Letter from Sally Cartwright, Oak Ridge, Tennessee, to Senator McMahon of Connecticut, March 6, 1946
During World War II, the U.S. government built a secret facility in Oak Ridge, Tennessee, to produce the nuclear materials needed for an atomic bomb. Few who worked there knew of the project’s ultimate goals until the atomic bombs were dropped on Japan. Sally Cartwright opposed the position of General Leslie Groves, military director of the Manhattan Project, to keep atomic energy under military jurisdiction.
Records of the U.S. Senate, National Archives and Records Administration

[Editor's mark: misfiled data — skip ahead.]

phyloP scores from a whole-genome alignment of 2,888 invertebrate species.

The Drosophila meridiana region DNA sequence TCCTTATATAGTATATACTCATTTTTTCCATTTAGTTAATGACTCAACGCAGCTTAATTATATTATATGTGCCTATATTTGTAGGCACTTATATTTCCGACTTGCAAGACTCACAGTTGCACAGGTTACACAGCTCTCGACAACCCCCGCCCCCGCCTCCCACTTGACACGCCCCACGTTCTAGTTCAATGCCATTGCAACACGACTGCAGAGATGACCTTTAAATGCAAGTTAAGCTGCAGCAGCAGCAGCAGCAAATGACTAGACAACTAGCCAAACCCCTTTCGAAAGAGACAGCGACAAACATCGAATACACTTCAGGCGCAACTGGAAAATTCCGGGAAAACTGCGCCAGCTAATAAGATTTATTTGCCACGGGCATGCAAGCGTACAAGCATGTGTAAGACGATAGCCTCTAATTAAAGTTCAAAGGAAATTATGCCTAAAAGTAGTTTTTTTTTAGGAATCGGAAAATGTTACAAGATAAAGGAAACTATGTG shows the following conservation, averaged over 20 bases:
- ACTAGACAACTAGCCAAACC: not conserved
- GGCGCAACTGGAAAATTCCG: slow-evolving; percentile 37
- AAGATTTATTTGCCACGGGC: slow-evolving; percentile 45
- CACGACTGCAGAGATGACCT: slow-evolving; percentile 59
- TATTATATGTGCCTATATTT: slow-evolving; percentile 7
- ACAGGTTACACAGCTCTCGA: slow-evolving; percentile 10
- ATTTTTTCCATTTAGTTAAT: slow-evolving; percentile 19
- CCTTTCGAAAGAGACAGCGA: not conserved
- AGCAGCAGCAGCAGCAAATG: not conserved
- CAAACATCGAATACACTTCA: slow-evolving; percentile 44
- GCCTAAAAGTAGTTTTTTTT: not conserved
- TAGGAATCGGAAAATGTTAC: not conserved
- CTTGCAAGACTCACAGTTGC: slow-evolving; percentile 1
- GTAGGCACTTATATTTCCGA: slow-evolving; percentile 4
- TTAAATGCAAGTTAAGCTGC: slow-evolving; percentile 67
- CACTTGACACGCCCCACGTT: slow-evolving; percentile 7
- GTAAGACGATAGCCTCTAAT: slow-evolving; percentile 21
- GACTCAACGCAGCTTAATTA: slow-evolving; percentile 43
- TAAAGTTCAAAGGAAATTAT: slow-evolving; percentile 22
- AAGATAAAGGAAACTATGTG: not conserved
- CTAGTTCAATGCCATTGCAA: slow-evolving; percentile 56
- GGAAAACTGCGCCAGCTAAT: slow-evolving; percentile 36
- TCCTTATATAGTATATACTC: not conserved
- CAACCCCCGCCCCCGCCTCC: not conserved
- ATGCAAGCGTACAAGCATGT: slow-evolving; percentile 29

Regulating Nuclear Technology
The United States ended the war in the Pacific by dropping atomic bombs on Hiroshima and Nagasaki, Japan, in August 1945, killing more than 100,000 Japanese civilians and demonstrating the devastating power of these new weapons. Neither Congress nor the public understood the terrifying capabilities of atomic weapons prior to August 1945, as development of the bomb had been shrouded in secrecy. Shortly thereafter, Congress debated how to meet the unprecedented political, social, and economic issues precipitated by the revolutionary development of the atomic bomb and nuclear technology.
Atomic power must be controlled to prevent a push-button war.
Representative Helen Gahagan Douglas of California, Press Release, 1945